Welcome to our
"Living Aboard" section. This section will be where we
share our experiences of living aboard Charbonneau. Information
like storage, cooking in a small galley, hosting guests, sailing
offshore, and adjusting to living in
close proximity will be discussed here. Click on the topics
below for the full text.
Your Pets To The Bahamas
published in Blue Water Sailing)
You know how the
daydream begins. It starts with a vision of your dogs running free along
crescent-shaped beaches as you walk hand-in-hand with that someone
special on a deserted tropical island. Palm trees sway in the breeze,
reaching up to meet the day's last glimmer of sunshine. Your toes dig
into the soft white sand, waves lap against the shore and crystal-clear
waters wash over your feet. Out in the harbor, the sailboat that's
carried you across oceans to be here waits patiently for your return.
When the sun starts its decline into the distant horizon, you're bathed
in the warm glow of red, orange, and yellow light. And then just as it
disappears, you see your first 'green flash.' This is no daydream. This
is the Bahamas.
published in Blue Water Sailing)
Back in May of 2000,
Janet and I invited two hundred friends and family members to our home
for a bon voyage party. The event was a huge affair with tents, a live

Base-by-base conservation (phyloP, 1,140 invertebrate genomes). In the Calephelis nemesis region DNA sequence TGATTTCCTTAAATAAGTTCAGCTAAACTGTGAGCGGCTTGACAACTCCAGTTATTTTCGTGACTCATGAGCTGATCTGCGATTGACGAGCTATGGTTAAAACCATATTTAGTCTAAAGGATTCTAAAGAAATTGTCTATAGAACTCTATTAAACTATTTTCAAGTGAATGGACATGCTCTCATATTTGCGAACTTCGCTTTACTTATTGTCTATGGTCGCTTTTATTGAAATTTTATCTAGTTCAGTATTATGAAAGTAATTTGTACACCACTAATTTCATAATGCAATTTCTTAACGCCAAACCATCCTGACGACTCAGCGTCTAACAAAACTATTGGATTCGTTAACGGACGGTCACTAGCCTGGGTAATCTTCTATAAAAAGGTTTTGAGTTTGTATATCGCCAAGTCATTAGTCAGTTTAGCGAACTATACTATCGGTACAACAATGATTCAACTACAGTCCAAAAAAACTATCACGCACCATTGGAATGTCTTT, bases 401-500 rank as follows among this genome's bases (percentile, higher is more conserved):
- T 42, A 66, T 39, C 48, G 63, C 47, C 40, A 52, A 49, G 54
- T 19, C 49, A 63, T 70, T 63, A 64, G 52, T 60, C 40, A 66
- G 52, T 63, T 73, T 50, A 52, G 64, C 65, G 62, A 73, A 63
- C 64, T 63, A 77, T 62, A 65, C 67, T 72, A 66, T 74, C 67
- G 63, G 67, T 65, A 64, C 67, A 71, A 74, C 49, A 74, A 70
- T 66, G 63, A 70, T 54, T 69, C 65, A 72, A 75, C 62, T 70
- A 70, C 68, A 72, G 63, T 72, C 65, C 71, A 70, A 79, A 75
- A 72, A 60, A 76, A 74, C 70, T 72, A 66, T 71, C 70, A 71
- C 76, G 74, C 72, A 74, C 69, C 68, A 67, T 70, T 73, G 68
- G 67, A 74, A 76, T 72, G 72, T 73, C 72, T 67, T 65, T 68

band and plenty of food. The party marked our last hurrah on land - our
house would be cleaned out the following day - so we emptied the
refrigerator and freezer, cooking everything to prevent throwing it
away. It was a real feast. Now as we motored through the Dismal Swamp
Canal aboard Charbonneau two years later, I was envisioning another
feast. Only this time we would be serving food to complete strangers as
fast as we could cook it because Charbonneau's refrigeration system had
inexplicably quit working. Unless I worked fast, all our frozen food - a
full six-month's stores - would spoil.
published in Blue Water Sailing)
held my breath as I felt Charbonneau’s bow being pushed to port by
another breaking wave.
Even in the complete darkness, I knew what was to come.
I yelled down to Janet to hold on as I double-checked my harness
and tether for what seemed like the one-thousandth time.
My yelling sounded like a mere whisper in comparison to the
avalanche of water being thrown at us.
But the noise was nothing compared to what came next.
I kept thinking, “My God,
how did we ever get into this situation?”
Down below, Janet
held onto the dogs, braced herself, and was having her own
conversation with God
– “Please God,
give us the strength to survive this storm.”
Cruises Nova Scotia
We didn't see a single iceberg on
our cruise along Nova Scotia's east coast. Nor did we find the
inhabitants of this seemingly distant land living in igloos or staring
back at us through hooded parkas made from animal skins. And though
there was an occasional aroma of fresh fish set out to dry, it was not
the overwhelming scent that we had expected based on rumored fables of
this land. Instead, what we found was a distinctly rugged shoreline
accented by brightly painted houses, steep cliffs or lush rolling hills,
a proud maritime community and one of the best cruising locations we've
explored in our three and a half years aboard Charbonneau.
Prettiest Place I Never Saw
Maine is a beautiful place. Your
senses are overwhelmed with its striking contrast of verdant hills,
shocking blue skies, and a peppering of Hercules-size rocks along the
shores. Then add the color of ancient fishing boats, brightly painted
cottages, and the gazillion lobster traps of every color. A camera can't
truly capture the splendor seen with your eyes. Artists have struggled